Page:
Garber in 1986.
|Born: November 13, 1947|
|June 17, 1969, for the Pittsburgh Pirates|
|Last MLB appearance|
|July 1, 1988, for the Kansas City Royals|
|Earned run average||3.34|
Garber was selected by the Pittsburgh Pirates in the 20th round of the 1965 amateur draft. Over the course of his MLB career, he pitched for the Pirates, Kansas City Royals (on two separate occasions), Philadelphia Phillies, and Atlanta Braves.
In 1977, Garber won his only postseason game. By doing so, he became the first Phillies pitcher to win a postseason game in 62 years.
While pitching for the Braves against the Cincinnati Reds on August 1, 1978, Garber faced Pete Rose, who was looking to break the National League (NL) record of 44 consecutive games with a base hit. With the Braves winning 16–4 in the top of the ninth inning, Rose was 0 for 4 when he came to bat with two outs. Rose struck out swinging, on a 2–2 change-up, ending the consecutive game streak with Rose still tied with Willie Keeler.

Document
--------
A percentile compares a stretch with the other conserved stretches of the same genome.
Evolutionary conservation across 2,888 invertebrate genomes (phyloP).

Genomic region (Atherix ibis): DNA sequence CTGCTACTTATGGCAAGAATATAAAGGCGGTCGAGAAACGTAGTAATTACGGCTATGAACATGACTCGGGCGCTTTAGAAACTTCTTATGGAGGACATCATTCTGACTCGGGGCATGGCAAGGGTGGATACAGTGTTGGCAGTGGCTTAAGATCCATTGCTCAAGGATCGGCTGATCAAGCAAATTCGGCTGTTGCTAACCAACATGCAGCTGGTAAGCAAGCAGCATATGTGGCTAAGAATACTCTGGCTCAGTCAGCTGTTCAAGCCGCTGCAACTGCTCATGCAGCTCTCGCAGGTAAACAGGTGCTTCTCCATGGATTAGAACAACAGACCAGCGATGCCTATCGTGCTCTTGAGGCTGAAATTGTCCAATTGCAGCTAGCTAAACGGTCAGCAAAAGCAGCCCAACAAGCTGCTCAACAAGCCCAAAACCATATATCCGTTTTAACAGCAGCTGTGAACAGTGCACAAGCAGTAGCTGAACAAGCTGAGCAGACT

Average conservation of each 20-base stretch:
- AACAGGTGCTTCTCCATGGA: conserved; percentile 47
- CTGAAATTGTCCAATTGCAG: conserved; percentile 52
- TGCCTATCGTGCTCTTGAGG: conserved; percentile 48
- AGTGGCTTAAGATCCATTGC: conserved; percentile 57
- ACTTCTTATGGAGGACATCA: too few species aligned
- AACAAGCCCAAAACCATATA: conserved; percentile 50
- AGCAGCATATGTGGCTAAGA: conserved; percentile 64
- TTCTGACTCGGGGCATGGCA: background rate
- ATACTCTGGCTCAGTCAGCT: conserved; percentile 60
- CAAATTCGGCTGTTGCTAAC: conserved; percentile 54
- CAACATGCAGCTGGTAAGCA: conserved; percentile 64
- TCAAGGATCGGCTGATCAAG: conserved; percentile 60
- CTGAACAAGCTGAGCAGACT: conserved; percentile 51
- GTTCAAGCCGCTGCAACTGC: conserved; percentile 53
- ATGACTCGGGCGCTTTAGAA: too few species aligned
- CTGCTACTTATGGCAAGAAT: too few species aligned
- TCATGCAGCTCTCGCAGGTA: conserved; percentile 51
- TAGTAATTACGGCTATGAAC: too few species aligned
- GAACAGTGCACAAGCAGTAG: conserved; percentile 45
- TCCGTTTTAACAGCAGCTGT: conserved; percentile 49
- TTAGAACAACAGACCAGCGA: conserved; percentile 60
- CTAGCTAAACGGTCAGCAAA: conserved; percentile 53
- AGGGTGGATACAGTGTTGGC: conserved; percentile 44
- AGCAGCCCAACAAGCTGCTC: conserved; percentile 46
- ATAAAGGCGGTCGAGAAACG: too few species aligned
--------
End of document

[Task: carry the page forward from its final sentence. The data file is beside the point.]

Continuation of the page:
While pitching for the 1979 Braves, Garber recorded 25 saves, but also 16 losses, an unusually high number for a closer. His best season came for the 1982 Braves' NL West division-winning team. That year, Garber recorded a career-high 30 saves, along with a 9–10 won-lost record, and he finished seventh in the NL Cy Young Award balloting.
Garber’s most effective pitch was a change-up, which he effectively delivered from an unusual, herky-jerky motion, turning his back to the batter before delivering the ball in a side-arm, "submarine-style" manner.
Upon his retirement following the 1988 season, Garber’s 931 career pitching appearances ranked fifth in MLB history, trailing Hoyt Wilhelm (1070), Kent Tekulve (1013), Lindy McDaniel (987), and Rollie Fingers (944).
Garber is a farmer in Elizabethtown, Pennsylvania, where he and his sons raise poultry for eggs, emu for "Emu Oil," and they grow corn, wheat, soybeans, and barley. Prior to the 2009 season, he was invited by the Braves to be a guest instructor for a week during spring training, working with fellow side-armer Peter Moylan.
Garber is the Chairman of the Lancaster County Agricultural Preservation Board and is a member of the Lancaster Farmland Trust, which combined have protected more than 1,000 farms and 75,000 acres (300 km2) of farmland from development, more than any other county in the United States.
- Garber, Braves end Rose threat to Dimaggio record
- "Atlanta Braves Player Career Pitching Register". Baseball Reference. Retrieved August 1, 2018.
- What ever happened to Gene Garber?